MAR 16, 2018 5:43 AM PDT

Want to save the bees? Stop cutting your lawn

Want to save the bees? Stop cutting your lawn.

According to a new study published in Biological Conservation, suburban residents can help out declining bee populations by taking a break from their lawn-mowing duties, choosing to mow every other week, or once a month, instead of weekly. Ecologist Susannah Lerman at the University of Massachusetts Amherst and the USDA Forest Service says that adopting such a “lazy lawn mower” strategy can provide bees, butterflies, and other pollinators with crucial habitat, as it allows lawn flowers to bloom. Plus, she adds, "Mowing less frequently is practical, economical and a timesaving alternative to replacing lawns or even planting pollinator gardens."

New research suggests that if you let your grass grow, the bees will come! Photo: Updatedhome.com

Lerman and her team looked at 16 different homes in Springfield, MA over two years. The homeowners were split into groups with distinct mowing schedules: mow every week, every two weeks, or every three weeks. The scientists then sampled each lawn to see the response from bees and other pollinators, measuring bee abundance, richness, and evenness.

The researchers found that the lawns that were on the every-three-weeks schedule had 2.5 times more lawn flowers than the other lawns. And while the lawns on the every-two-weeks schedule had the greatest number of bees, they also had the lowest diversity of lawn flowers. Overall, the team observed a total of 4,587 bees within 93 different species.

“We suggest these patterns were driven by a combination of more abundant floral resources (compared with 1-week yards), easier access to lawn flowers due to shorter grass and a more drastic impact on grass biomass and floral resources (compared with 3-week yards), and the dominance of a few generalist bees overwhelming our samples, thus driving richness and evenness,” write the authors.

In the study, lawn flowers refer to species such as clover and dandelions that grow in the grass. These species are considered weeds and homeowners often attempt to eradicate for them aesthetic purposes. But interestingly enough, pollinators love lawn flowers just as much as ornamental flowers and keeping them for longer could provide a great opportunity for creating a more biodiverse and thriving ecosystem in your own backyard.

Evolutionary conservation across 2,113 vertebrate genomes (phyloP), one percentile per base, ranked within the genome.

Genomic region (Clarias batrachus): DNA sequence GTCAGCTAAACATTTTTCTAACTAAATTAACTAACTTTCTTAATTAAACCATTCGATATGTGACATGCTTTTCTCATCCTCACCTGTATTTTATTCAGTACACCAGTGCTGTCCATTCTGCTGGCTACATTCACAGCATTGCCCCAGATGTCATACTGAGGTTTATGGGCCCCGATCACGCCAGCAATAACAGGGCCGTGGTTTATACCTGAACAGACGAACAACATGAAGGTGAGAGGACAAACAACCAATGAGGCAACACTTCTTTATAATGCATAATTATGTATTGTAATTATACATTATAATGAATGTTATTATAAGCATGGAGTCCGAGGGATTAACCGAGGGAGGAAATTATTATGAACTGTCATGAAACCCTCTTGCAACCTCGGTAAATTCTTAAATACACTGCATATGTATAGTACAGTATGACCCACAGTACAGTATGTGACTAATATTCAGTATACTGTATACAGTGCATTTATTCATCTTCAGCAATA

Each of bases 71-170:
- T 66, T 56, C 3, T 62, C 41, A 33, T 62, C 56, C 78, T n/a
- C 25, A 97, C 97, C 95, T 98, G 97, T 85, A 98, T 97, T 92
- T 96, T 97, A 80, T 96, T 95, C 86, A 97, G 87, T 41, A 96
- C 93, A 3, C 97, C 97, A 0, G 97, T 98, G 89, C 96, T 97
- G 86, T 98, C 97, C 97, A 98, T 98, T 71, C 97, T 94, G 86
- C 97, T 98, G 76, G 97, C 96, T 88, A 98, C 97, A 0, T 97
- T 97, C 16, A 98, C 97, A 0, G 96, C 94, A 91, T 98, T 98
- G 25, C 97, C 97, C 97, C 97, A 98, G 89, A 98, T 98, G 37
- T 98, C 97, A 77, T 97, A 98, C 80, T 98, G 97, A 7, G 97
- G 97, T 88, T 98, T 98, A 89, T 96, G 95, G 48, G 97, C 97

Bee populations have been on the steady decline around the world, in part because of habitat loss and widespread use of pesticides called neonicotinoids. That’s a concern for us, because if bees go extinct, 75% of our crops would suffer in productivity. Though the subset in this study was small and more investigation is needed in order to know if its findings are consistent, the “lazy lawn mower” method suggests an easy way that the ordinary person can make a difference in the fight to save bees. Co-author Joan Milam exclaimed, "I was amazed at the high level of bee diversity and abundance we documented in these lawns, and it speaks to the value of the untreated lawn to support wildlife."

Sources: Science Daily, Biological Conservation

About the Author
  • Kathryn is a curious world-traveller interested in the intersection between nature, culture, history, and people. She has worked for environmental education non-profits and is a Spanish/English interpreter.
You May Also Like
MAY 10, 2021
Plants & Animals
Sharks Can Use Earth's Magnetic Field to Navigate
MAY 10, 2021
Sharks Can Use Earth's Magnetic Field to Navigate
How do sharks make transatlantic journeys without losing their way? New research published this week in Current Biology ...
MAY 18, 2021
Plants & Animals
Insects, Algae Might be the Way Out of a Future Food Crisis
MAY 18, 2021
Insects, Algae Might be the Way Out of a Future Food Crisis
It's estimated that two billion people don't have access to reliable sources of nutritious food - they are food insecure ...
MAY 20, 2021
Earth & The Environment
New hope springs from Africa's tropical rainforests
MAY 20, 2021
New hope springs from Africa's tropical rainforests
African tropical rainforests fared surprisingly well despite extreme drought and heat from the most recent El Niñ ...
JUN 02, 2021
Earth & The Environment
Revisiting the Sahara's enigmatic past
JUN 02, 2021
Revisiting the Sahara's enigmatic past
As hard as it is to imagine, the rolling dunes that we picture now when we think of the Sahara used to be quite differen ...
JUN 11, 2021
Earth & The Environment
We urgently need to reconsider the under-ice landscapes of glaciers
JUN 11, 2021
We urgently need to reconsider the under-ice landscapes of glaciers
An overlooked aspect of glacial melt could be key to improving sea-level rise models. We often think of glacial melt as ...
JUL 15, 2021
Space & Astronomy
Modern Slavery in Greece Spotted from Space
JUL 15, 2021
Modern Slavery in Greece Spotted from Space
Migrant settlements being exploited for work have been spotted with satellite imagery by researchers led by the Universi ...
Loading Comments...